Neck, Topline, Body Neck - powerful, very muscular, slightly arched, and of medium length. The neck gradually increases in circumference as it approaches the shoulder. Neck moderately "dry" (not showing an excess of loose skin). Topline -In profile the topline should be straight, level, and firm, not swaybacked, roached, or dropping off sharply behind the high point of the rump. Chest - wide, deep, rounded, and well let down between the forelegs, extending at least to the elbow. Forechest should be deep and well defined with the breastbone extending in front of the foremost point of the shoulders. Ribs well rounded. False ribs deep and well set back. Underline - There should be a reasonable, but not exaggerated, tuck-up. Back - muscular, powerful, and straight. When viewed from the rear, there should be a slight rounding over the rump. Loins - wide and muscular. Tail - set on moderately high and reaching to the hocks or a little below. Wide at the root, tapering to the end, hanging straight in repose, forming a slight curve, but never over the back when the dog is in motion.
Forequarters Shoulders - moderately sloping, powerful and muscular, with no tendency to looseness. Degree of front angulation to match correct rear angulation. Legs - straight, strong and set wide apart, heavy boned. Elbows - parallel to body. Pasterns - strong and bent only slightly. Feet - large, round, and compact with well arched toes. Black nails.
Hindquarters Hindquarters - broad, wide and muscular. Second thighs - well developed, leading to a strong hock joint. Stifle joint - is moderately angulated matching the front. Rear legs - are wide apart and parallel when viewed from the rear. When the portion of the leg below the hock is correctly "set back" and stands perpendicular to the ground, a plumb line dropped from the rearmost point of the hindquarters will pass in front of the foot. This rules out straight hocks, and since stifle angulation varies with hock angulation, it also rules out insufficiently angulated stifles. Fault-Straight stifles.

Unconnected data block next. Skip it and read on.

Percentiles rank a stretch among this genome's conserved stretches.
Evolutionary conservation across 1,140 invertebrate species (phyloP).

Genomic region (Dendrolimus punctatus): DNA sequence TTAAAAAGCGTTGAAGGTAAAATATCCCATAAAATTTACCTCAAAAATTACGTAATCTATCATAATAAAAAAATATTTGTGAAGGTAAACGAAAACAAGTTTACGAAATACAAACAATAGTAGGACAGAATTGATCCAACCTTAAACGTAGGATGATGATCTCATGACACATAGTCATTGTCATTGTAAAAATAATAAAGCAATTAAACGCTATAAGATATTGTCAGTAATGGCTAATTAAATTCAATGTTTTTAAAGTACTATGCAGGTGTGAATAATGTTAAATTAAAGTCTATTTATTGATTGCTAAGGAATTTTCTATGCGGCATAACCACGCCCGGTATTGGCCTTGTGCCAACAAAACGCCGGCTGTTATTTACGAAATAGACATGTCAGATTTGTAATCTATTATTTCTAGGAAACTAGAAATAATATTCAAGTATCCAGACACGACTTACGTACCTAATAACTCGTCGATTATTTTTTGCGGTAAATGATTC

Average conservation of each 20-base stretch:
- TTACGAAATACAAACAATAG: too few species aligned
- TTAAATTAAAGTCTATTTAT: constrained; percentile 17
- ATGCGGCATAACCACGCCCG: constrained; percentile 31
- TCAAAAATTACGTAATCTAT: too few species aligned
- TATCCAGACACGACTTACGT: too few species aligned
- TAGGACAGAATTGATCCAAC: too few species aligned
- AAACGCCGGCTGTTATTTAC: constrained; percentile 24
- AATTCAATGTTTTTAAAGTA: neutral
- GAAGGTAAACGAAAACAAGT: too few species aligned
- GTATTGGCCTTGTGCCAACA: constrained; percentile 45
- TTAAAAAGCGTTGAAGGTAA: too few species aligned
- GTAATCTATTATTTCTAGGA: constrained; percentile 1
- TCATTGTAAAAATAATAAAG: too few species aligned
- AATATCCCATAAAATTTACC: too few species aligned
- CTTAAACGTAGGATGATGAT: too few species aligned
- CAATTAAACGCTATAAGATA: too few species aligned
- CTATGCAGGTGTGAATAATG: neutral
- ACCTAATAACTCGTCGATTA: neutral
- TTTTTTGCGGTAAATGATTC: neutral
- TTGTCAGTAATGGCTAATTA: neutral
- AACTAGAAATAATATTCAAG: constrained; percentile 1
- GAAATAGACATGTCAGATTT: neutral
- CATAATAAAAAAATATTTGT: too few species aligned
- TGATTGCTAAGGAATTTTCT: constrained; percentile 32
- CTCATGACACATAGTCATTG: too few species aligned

Coat Outer coat straight, coarse, and of moderately short length. Undercoat dense, short, and close lying. Coat should not be so long as to produce "fringe" on the belly, tail, or hind legs. Fault-Long or wavy coat.
Color Fawn, apricot, or brindle. Brindle should have fawn or apricot as a background color which should be completely covered with very dark stripes. Muzzle, ears, and nose must be dark in color, the blacker the better, with similar color tone around the eye orbits and extending upward between them. A small patch of white on the chest is permitted. Faults-Excessive white on the chest or white on any other part of the body. Mask, ears, or nose lacking dark pigment.
Gait The gait denotes power and strength. The rear legs should have drive, while the forelegs should track smoothly with good reach. In motion, the legs move straight forward; as the dog's speed increases from a walk to a trot, the feet move in toward the center line of the body to maintain balance.
Temperament A combination of grandeur and good nature, courage and docility. Dignity, rather than gaiety, is the Mastiff's correct demeanor. Judges should not condone shyness or viciousness. Conversely, judges should also beware of putting a premium on showiness.
Approved November 12, 1991 Effective December 31, 1991